Anne McDaniels may look like a run-of-the-mill scream queen, but don't let that fool you. Sure, she was a former cheerleader for the Minnesota Vikings and her resume includes a role with “pole dancer” in the title. But she speaks with a confidence that bigger stars might envy and her responses display an acumen that suggests a lot more than a flash in the plan. Her latest film, Poseidon Rex, is a big goofy monster movie, something the actress took to with gusto. In an exclusive interview with Mania, she talked about the shoot and the challenges of making a film on location.
Question: How did you get involved in the project? What did you see in it?
Anne McDaniels: I thought it was a fun script, with a chance to do some things I hadn't before. I originally tested for the college girl, but the director, Mark Lester, wanted me to come back for the lead. You don't have to tell an actor twice when you get offered a lead! I got the call that said I had the part at Christmas, just at the end of all that holiday feasting. It pretty much meant I didn't get to eat in January! But I went off to Belize and it was a really awesome time. I've always been a bit of a jock and I got to do all of my own stunts here. There was one scene with the Blue Hole where they had a German scuba diver double for me. I don't scuba dive at that depth, so they needed to get someone else in there, but the rest was all me. It was actually pretty incredible. I was trained by one of Prince Harry's SAS boys. Unless it's extremely dangerous, I love any shoot that involves those kind of physical challenges. As long as the stunt work is rigged by professionals and the production puts safety first, I'm up for whatever they might throw at me.
Q: Including the ubiquitous ping pong ball on a stick.
AM: Yeah. [Laughs.] The make-believe part is actually a lot of fun. The setting helps. You're in the water, you're in the jungle, that's going to carry a lot of weight. It's not that hard to close your eyes and pop a giant dinosaur into the middle of it all, a lot easier than it would be on a sound stage with the green screen. That can be the best part of acting. You get to be a kid and use your imagination. It keeps you in touch with that side of yourself. People pay very expensive therapists for the same process. If you're lucky enough to land the gig, they pay you! [Laughs.]
Q: How much acting gets involved on those money shots? There's always the question of how you stay in character when you have some kind of physical demand like that.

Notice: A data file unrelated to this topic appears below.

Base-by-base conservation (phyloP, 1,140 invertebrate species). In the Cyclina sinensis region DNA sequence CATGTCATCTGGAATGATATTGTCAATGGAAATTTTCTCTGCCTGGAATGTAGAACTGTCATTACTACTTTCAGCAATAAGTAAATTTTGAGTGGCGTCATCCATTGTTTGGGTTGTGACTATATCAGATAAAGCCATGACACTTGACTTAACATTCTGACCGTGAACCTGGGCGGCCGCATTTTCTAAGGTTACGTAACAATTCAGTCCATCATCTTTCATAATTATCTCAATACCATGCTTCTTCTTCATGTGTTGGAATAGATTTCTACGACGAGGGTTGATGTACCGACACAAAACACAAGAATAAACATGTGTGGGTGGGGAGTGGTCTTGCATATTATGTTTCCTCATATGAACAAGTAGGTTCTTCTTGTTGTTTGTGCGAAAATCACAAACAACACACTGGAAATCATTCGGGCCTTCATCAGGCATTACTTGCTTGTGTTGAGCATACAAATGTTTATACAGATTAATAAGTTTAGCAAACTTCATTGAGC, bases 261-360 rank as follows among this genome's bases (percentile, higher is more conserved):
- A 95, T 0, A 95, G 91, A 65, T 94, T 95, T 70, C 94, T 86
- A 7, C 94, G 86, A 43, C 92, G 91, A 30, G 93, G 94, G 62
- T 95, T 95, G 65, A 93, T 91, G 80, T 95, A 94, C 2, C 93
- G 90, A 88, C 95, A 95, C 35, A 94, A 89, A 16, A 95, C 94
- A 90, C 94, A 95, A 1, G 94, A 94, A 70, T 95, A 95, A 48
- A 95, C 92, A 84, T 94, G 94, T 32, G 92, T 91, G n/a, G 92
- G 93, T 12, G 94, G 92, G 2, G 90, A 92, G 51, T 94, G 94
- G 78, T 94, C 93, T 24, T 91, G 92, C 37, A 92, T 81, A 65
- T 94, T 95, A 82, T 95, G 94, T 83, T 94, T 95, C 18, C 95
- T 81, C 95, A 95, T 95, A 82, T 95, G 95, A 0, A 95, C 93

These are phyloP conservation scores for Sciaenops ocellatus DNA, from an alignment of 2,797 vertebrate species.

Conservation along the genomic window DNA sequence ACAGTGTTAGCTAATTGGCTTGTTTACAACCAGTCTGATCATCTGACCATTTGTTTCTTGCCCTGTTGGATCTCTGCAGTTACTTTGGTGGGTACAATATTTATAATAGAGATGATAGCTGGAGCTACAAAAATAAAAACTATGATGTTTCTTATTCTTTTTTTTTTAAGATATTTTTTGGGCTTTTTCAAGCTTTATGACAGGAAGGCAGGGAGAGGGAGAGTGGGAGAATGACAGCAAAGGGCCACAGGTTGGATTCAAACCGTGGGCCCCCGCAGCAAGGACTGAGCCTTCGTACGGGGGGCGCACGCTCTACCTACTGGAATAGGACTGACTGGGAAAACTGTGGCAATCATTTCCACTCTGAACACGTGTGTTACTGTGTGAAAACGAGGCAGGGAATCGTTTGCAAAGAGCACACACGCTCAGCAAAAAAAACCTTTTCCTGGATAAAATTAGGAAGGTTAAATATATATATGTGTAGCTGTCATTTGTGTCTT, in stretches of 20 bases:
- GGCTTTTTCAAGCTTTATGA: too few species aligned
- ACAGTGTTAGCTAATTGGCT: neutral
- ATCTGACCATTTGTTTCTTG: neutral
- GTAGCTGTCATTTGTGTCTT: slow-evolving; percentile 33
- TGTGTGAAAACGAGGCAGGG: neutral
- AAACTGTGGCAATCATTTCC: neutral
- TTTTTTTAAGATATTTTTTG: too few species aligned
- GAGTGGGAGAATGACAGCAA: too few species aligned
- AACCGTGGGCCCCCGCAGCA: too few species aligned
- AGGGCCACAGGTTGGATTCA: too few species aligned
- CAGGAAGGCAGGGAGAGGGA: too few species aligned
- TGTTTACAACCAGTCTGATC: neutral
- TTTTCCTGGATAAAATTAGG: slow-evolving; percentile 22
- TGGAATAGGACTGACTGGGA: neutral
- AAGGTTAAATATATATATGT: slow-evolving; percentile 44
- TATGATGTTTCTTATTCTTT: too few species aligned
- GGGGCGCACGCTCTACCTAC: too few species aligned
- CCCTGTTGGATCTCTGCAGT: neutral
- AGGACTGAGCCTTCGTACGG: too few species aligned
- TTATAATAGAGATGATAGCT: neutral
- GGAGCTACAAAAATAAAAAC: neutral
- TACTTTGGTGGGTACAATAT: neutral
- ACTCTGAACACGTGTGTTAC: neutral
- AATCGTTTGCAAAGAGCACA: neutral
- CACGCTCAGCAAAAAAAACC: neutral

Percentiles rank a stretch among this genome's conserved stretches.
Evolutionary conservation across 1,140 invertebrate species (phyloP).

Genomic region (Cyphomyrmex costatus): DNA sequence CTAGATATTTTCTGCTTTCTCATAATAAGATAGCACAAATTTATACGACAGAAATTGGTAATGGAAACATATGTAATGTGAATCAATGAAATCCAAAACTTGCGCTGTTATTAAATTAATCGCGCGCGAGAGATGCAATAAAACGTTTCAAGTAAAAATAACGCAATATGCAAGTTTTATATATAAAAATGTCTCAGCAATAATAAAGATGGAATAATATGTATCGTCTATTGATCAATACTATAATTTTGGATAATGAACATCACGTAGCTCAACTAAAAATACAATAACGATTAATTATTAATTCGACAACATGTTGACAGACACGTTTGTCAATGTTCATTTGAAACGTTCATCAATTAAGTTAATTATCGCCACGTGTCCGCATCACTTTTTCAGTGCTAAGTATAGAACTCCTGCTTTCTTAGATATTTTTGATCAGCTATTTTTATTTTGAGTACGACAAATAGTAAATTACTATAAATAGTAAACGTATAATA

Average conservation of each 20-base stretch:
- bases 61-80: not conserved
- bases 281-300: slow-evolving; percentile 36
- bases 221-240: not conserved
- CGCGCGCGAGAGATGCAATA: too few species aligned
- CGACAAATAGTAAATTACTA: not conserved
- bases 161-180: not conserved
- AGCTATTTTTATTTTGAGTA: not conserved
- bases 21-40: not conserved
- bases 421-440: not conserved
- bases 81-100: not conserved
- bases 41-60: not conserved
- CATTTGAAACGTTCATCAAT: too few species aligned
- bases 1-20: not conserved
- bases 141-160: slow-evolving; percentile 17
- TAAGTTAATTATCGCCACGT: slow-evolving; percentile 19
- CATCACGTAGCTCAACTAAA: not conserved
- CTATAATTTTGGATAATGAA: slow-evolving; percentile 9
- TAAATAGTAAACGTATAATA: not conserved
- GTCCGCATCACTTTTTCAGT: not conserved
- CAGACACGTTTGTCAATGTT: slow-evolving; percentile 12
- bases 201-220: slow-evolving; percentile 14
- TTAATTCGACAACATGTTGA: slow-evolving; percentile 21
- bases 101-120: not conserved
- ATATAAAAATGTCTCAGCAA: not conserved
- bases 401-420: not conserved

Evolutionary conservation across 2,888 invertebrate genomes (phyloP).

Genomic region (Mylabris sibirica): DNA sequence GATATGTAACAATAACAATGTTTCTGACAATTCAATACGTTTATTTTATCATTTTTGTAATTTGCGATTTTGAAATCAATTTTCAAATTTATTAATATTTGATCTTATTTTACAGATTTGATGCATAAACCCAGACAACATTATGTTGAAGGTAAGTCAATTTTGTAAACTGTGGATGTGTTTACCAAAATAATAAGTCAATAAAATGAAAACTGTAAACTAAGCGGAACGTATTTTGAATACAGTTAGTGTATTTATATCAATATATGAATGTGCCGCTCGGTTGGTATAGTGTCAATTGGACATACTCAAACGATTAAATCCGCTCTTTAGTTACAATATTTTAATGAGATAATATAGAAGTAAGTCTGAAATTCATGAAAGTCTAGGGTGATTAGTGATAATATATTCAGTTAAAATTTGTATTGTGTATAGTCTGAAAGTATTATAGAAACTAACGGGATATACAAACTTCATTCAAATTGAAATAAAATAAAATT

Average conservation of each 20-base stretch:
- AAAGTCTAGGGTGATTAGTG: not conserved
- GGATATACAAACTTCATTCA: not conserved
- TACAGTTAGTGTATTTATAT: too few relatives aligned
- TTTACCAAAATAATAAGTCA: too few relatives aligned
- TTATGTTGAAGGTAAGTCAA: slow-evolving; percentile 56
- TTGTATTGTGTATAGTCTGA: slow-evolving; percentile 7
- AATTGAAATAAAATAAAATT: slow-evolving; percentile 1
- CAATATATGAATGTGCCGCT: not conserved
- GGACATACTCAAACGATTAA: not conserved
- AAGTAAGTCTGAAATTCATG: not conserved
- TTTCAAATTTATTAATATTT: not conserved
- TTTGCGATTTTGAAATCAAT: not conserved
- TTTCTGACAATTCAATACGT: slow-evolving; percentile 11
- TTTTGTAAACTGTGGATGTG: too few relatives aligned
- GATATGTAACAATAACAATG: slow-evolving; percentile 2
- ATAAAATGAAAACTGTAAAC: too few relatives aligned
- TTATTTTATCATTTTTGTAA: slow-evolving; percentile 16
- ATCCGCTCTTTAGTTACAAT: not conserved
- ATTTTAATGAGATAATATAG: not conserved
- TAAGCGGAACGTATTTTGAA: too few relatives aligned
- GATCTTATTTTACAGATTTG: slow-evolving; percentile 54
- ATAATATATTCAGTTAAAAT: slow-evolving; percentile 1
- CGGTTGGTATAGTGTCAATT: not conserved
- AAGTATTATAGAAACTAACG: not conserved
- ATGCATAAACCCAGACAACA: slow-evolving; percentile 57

AM: Good question. In most cases, you try to use the adrenaline to feed it, and the character is often just as scared as you are. We had some shots in shark-infested waters here. It's perfectly safe -- most sharks are pretty harmless -- but I have an intense phobia of sharks. And oh, I had to play scared? Wow, that's gonna be tough! [Laughs.] As long as the emotional tone matches that adrenaline and that fear, you do fine. Trying to mask it in those situations gets a lot harder.
Q: How challenging was shooting on location?
AM: The shooting itself was fine. But there are mosquitoes there that you wouldn't believe! I'm from Wisconsin and we know mosquitoes up there, but Belize has them all beat. We were getting eaten alive! The rest of it was fine, though. And as I said earlier, it really helps you get into the mood of the piece. The jungle and the water and the heat.
Q: With films like this, which have that cheesiness built into it -- it's part of the appeal -- do you have to work harder to play it straight? Or do you get to wink at the camera a little bit more than you might?
AM: I love to go sexy and cheesy and play it a little broader. But with films like this, you let the situation bring the fun. It's my job to make the character as authentic as possible -- to make the situation as believable as possible no matter how ridiculous it will eventually look. The effects and the director will add that layer of drive-in fun to it. If you wink to much, if you get too broad, then the fun is ruined. It's a little ironic, but that's how these projects work.
Q: You're in an industry where work equals victory, but do you have any thoughts as to where you'd like to go with your career? Roles beyond the sort of scream queen template?
AM: Typecasting can be your enemy and your friend at the same time. It helps you get work, but eventually you want to push forward. I've been very lucky to work a lot in this industry. I've had a lot of opportunities and I wouldn't trade a single one. But they definitely have a type for me. I get a lot of sorority girls and pole dancers. My friends and family keep saying, "you're so smart, why don't you get more doctors and lawyers to play?" Little do they know that it doesn't work that way.
But I'm working at it and I think those chances will come. I think I can play more intelligent and I'd love to have the opportunity. And I don't think smart and sexy are mutually incompatible. Sharon Stone did it every time she made a movie, and she was fantastic at it! I loved her character roles and the kind of choices she made. It's a good template to work from. You always want to be reaching for higher goals.